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    When A Woman’s Right To Choose Results In Fewer Women

    When A Woman’s Right To Choose Results In Fewer Women

    Talk about the law of unintended consequences. In countries where a woman has a virtually unfettered right to choose abortion, the result is that women overwhelmingly choose to abort female fetuses.

    A just published study, reported in the NY Times, of Chinese population growth ties a pending imbalance in male-female population to high rates of abortion, in part as a reaction to China’s one child policy, which gives parents one shot at getting a child of their preferred gender. And most prefer male offspring:

    In 2005 males under the age of 20 exceeded females by more than 32 million in China, and more than 1.1 million excess births of boys occurred. China will see very high and steadily worsening sex ratios in the reproductive age group over the next two decades.

    The authors of the study suggest stricter enforcement of laws prohibiting sex-selective abortion, but such laws are very hard to enforce. India has had the same problem:

    The consequences of sex-selective abortion are evident in the two largest countries in the world, China and India, where preference for sons is strong. In these countries, which together contain nearly two out of every five people in the world today, the use of prenatal ultrasound scanning to abort female fetuses has led to skewed sex ratios at birth in favor of boys and a growing gender gap.

    Attempts to impose sex-selective abortion restrictions in the U.S. have met with opposition. In part this opposition is based on constitutional principles (per Roe v. Wade), but may also be based on the fact that there is evidence that there is no male-gender preference in the U.S. If government could question the motive of a woman in seeking an abortion, and deny access based on that motive, then the right to abortion would be restricted.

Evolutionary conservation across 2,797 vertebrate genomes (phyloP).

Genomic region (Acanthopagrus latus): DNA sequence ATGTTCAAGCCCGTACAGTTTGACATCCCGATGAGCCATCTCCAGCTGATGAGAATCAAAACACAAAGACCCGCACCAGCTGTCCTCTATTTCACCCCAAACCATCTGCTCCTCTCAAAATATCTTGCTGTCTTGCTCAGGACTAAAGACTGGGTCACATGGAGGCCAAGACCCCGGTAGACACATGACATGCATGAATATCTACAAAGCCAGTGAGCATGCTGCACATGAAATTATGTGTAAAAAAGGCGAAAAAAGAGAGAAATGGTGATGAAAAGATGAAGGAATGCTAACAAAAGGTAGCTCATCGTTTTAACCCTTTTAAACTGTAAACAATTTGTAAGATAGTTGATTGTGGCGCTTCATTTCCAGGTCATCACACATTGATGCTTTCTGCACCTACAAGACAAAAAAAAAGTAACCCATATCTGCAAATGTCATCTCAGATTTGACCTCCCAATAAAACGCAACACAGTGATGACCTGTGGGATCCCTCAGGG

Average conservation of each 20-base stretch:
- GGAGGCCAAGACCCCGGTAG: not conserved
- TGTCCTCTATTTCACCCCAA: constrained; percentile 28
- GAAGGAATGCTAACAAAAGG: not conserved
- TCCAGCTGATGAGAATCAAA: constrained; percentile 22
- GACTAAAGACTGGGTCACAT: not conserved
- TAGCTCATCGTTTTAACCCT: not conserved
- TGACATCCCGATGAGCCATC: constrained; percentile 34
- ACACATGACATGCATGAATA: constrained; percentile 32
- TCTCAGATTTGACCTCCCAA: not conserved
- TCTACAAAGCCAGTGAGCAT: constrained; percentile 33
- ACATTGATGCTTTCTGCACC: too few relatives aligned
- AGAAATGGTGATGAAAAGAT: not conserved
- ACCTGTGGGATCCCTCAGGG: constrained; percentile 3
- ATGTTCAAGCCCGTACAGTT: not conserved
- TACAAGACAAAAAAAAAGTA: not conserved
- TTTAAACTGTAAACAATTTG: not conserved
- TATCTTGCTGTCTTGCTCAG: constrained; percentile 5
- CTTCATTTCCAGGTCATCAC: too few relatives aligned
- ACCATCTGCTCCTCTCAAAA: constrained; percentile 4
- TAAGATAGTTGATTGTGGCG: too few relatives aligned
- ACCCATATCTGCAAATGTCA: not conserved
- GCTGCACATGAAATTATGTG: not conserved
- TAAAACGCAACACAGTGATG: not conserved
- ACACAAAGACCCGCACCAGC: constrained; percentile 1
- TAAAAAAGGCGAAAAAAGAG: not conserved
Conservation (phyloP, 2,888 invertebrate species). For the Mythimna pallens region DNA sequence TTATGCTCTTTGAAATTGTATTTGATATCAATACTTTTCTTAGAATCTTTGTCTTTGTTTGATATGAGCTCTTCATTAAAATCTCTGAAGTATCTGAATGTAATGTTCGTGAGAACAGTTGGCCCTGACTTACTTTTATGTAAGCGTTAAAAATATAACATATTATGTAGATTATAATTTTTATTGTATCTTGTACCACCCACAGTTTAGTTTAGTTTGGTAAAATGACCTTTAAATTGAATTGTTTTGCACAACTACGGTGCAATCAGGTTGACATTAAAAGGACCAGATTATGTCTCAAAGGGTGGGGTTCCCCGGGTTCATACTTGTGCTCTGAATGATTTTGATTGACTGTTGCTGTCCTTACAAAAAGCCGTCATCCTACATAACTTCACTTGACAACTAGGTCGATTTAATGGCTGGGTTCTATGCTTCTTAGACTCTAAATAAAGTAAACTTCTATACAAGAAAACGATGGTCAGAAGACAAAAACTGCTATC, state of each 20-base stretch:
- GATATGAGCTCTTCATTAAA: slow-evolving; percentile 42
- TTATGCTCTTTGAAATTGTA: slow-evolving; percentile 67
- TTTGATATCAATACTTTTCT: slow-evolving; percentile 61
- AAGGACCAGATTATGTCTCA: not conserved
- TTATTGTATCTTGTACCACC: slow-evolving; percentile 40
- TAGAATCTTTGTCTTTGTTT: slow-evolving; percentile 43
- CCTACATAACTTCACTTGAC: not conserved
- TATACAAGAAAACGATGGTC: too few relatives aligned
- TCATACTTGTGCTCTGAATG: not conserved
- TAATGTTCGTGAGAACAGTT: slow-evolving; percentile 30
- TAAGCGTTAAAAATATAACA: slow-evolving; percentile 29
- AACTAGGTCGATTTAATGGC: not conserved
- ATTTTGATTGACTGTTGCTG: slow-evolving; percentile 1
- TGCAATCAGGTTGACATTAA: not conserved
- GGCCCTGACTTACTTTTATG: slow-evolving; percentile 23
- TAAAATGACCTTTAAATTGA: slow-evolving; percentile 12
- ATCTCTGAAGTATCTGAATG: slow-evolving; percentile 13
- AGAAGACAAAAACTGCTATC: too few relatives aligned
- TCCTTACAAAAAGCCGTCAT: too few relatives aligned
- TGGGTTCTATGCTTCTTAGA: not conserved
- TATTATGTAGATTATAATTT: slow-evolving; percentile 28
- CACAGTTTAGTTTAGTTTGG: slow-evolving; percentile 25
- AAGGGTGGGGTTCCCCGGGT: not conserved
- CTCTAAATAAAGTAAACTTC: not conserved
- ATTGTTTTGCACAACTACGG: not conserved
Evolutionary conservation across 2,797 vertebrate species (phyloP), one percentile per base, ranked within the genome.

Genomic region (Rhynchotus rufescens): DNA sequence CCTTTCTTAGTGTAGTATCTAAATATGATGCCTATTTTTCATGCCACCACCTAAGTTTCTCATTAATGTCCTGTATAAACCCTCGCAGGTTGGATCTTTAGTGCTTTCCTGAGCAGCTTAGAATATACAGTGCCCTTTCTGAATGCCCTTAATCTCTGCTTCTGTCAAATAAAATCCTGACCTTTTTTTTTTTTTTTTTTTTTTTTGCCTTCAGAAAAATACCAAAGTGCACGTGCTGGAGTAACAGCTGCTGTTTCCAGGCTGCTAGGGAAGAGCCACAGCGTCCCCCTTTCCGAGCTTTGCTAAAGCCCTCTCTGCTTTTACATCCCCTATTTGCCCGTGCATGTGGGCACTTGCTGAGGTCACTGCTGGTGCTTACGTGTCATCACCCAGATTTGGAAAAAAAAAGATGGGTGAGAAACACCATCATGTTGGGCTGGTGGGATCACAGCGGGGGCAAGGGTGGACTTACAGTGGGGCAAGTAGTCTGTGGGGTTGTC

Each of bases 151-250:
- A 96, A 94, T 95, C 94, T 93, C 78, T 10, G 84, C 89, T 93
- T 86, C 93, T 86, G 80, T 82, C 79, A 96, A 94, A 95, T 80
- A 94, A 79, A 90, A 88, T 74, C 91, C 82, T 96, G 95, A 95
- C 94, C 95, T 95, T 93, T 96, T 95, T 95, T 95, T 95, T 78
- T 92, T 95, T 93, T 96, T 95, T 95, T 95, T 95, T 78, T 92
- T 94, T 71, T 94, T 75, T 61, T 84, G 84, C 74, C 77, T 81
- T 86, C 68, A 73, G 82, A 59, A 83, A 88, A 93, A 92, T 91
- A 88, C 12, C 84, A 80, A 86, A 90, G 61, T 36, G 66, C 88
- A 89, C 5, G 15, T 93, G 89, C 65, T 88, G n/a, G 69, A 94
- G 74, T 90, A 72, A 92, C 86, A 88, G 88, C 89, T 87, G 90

Supporters of unrestricted abortion, such as the Center for Reproductive Rights, support China’s efforts to ban sex-selective abortions, based on principles of non-discrimination against women. But it seems as if the CRR and other pro-choice groups are trying to have it both ways. If a woman has a right to choose, then who is the CRR or the government to decide what is the right choice? Or is this Western hypocrisy at its worst, giving women in wealthy Western countries choices of which women in poorer countries are deprived?

    The pro-choice movement, which paints anyone who even questions the practice as anti-woman’s rights, has tied itself into a knot. And it has to live with the moral consequences of fewer women coming into being in the name of women’s rights.

    UPDATE: This post has received a reaction which is all too typical: Name calling masquerading as argument. Not only does one commenter label me a misogynist, but a crazed post titled “Idiots With Degrees” reveals the paucity of reason behind the furious reaction.

    Stripped of the name calling, the argument goes like this (my paraphrasing): 60% of the world’s population lives under “liberal” abortion law, and we do not see the Chinese phenomenon repeated elsewhere, except in India. In China (and India), women have little say in whether they have abortions. Therefore, it is not abortion policy which is the problem, only the culture.

    First, this argument is lacking factual basis. As the author admits, “[w]e do not know what percentage of Chinese women freely choose sex-selective abortions, compared to those who are not given a choice by their husbands and culture to abort girls.” In other words, I know which conclusion I want to reach, so I’ll assume facts and engage in cultural stereotyping (including reference to the pre-revolutionary practice of foot binding) to justify the conclusion.

    Next, the argument that 60% of the world’s population lives under liberal abortion laws actually proves a point which contradicts the author. India and China combined account for roughly 37% of the world’s population, which means that almost two-thirds of the 60% are accounted for by populations where sex-selective abortion is prevalent; when you add in other south and east-Asian nations where sex-selective abortion is prevalent, the percentage is higher. So, the facts actually show that in the vast majority of the world’s population which lives under liberal abortion laws, sex-selective abortion is prevalent.